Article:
Posted on Oct 10, 2021
Mention species concept nowadays and you are likely throw up their hands and give a negative or dismissive reaction. Nevertheless we have another go in our recent paper which appeared this week in the Biological Journal of Linnean Society. Our framework addresses two cornerstone issues in systematics that are often not discussed explicitly in genomic species discovery: diagnosability and how to determine it, and what criteria should be used to decide whether diagnosable lineages are conspecific or represent different species.
Posted in Pogona Research on Apr 14, 2021
In our recent study reported in PLoS Genetics, we take the unique opportunity to compare gene regulation in the embryonic gonads of the Bearded Dragon with sex determined by chromosomes with that of embryonic gonads where female sex is determined by environmental temperature. This provides a window within which to examine how the cell senses environmental temperature then transduces via ubiquitous signalling pathways to direct the epigenetic processes that govern sex determination.
Posted in Pogona Research on Feb 01, 2021
The alpine skink has XX/XY chromosomes like us, but unlike us the females can be converted to males in the egg by low temperatures. In a paper that appeared today in Heredity, Dumie Dissanayake shows that the frequency of sex reversal varies along an elevational gradient, and that the resultant sex ratio skew will potentially drive the loss of the Y chromosome at the highest elevations. Interesting stuff. https://rdcu.be/ceziZ.
Posted in Pogona Research on Jan 20, 2021
Sex in dragons can be a complicated affair. In a paper published today in the Proceedings of the Royal Society of London (Proceedings B), IAE PhD student Sarah Whiteley and her colleagues present some tantalizing evidence that the TSD Jacky Dragon has an underlying predisposition to be one sex or the other, a predisposition that is over-ridden at extreme incubation temperatures.
Fifty-one international experts today published the most comprehensive study of the extinction risks for turtles and tortoises in Current Biology. Turtles are in trouble. More than half of all 360 turtle and tortoise species face imminent extinction if current trends continue. Australian turtles feature prominently in the list of species of greatest concern.
Posted in Turtle Research on Jul 24, 2019
An exciting new NGO has emerged from the Piku program that has operated out of the University of Canberra since 2006. The new NGO is called the Piku Biodiversity Network Incorporated or PBN for short. Its purpose is to promote and enable biodiversity conservation in Papua New Guinea through environmental education, community-led conservation and knowledge generation.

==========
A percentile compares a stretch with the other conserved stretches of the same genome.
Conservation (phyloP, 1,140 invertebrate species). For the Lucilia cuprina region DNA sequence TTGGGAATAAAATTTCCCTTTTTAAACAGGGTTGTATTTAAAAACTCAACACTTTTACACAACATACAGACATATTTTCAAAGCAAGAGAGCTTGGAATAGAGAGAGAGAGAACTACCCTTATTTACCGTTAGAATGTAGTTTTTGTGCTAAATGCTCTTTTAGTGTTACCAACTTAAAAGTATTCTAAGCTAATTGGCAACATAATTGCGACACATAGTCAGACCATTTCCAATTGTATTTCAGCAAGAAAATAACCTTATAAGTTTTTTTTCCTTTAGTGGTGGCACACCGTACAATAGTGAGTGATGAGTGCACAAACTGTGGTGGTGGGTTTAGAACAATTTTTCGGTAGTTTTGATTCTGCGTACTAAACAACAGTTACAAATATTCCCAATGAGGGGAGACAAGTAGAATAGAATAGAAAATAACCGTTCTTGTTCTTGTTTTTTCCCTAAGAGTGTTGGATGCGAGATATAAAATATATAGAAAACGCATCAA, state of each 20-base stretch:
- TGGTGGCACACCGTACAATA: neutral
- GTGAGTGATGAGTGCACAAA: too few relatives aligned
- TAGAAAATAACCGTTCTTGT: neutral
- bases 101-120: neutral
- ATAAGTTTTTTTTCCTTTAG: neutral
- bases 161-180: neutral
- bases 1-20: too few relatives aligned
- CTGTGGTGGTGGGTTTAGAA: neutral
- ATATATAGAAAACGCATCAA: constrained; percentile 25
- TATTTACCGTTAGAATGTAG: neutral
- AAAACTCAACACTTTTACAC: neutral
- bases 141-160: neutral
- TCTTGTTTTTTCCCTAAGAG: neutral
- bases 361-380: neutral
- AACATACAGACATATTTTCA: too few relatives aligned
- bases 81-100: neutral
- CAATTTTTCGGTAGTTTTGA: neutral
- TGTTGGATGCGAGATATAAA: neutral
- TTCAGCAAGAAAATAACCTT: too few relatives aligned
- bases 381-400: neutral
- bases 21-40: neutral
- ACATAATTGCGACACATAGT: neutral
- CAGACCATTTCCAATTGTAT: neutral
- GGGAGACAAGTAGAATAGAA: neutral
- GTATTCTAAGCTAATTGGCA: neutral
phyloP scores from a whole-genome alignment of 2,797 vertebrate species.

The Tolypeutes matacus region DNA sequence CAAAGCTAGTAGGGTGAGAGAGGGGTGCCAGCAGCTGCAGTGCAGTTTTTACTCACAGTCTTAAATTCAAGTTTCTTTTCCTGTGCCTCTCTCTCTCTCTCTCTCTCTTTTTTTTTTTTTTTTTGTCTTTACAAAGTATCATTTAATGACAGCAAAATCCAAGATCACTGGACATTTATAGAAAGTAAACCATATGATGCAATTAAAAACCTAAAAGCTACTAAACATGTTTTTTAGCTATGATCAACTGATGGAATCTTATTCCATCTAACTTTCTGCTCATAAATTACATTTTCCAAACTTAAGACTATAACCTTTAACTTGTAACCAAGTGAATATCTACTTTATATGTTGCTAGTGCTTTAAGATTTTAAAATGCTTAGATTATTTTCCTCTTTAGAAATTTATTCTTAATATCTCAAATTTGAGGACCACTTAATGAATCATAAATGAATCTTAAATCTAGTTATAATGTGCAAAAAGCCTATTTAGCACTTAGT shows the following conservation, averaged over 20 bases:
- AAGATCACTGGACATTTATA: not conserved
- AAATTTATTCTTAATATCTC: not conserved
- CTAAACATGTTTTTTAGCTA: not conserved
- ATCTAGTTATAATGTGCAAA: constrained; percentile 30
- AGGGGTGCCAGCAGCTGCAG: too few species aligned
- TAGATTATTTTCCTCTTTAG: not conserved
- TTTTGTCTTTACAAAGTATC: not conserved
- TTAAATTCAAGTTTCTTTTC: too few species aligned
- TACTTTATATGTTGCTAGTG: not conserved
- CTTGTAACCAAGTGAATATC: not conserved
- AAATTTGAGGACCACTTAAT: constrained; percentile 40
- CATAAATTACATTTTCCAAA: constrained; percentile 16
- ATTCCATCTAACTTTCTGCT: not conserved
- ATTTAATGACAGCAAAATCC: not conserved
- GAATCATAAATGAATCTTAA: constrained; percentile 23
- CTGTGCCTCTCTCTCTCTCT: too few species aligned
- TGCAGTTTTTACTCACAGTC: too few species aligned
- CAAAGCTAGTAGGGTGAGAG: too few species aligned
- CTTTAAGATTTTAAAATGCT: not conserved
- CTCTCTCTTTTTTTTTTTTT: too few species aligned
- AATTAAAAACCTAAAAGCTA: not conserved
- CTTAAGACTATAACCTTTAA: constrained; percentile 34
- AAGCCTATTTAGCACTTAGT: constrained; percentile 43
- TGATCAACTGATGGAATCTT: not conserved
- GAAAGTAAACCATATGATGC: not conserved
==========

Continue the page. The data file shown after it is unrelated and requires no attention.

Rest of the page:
Posted in Pogona Research on Jun 17, 2019
Those of you watching *The Desolation of Smaug* closely might have been surprised to see how quickly Smaug arose from his slumber when disturbed by Bilbo the Burglar. How is it that dragons can arouse so quickly if disturbed during hibernation? We might have the answer in our latest paper in BMC Genomics.
Posted in Uncategorized on Jun 03, 2019
Earth’s sixth major mass extinction event has begun and amphibians in particular are in peril; over 40% of amphibian species are threatened with extinction. One agent in their demise is chytrid fungus Batrachochytrium dendrobatidis, responsible for the most widespread, disease-induced declines and extinctions in vertebrates to date. New Guinea is the world’s largest tropical island and the last major center of amphibian biodiversity free from chytrid. Deb Bower, Simon Clulow and their colleagues call for urgent, unified, international, multidisciplinary action to prepare for the arrival of chytrid in New Guinea, to prevent or slow its spread within the island after it arrives, and to limit its impact upon the island’s frog populations.
Posted in Turtle Research on Apr 09, 2019
Who would have thought you could pull DNA from historical museum specimens dating back to 1796 and sequence it? In a paper that came out today in Scientific Reports we use whole mitochondrial sequences from living populations and assembly of fragments of DNA from museum type specimens to bring the two together and solve some longstanding taxonomic enigmas.
Posted in Education and Outreach on Apr 04, 2019
Publications addressing population genetics using single nucleotide polymorphisms (SNPs) are on the rise, indeed exponentially on the rise. If you are interested in analysing SNP data to answer that pressing PopGen question, there is an upcoming workshop that might be of interest to you. It is in Hobart (Australia) in April of 2019. You can express early-bird interest in attending by reading on and clicking the relevant link.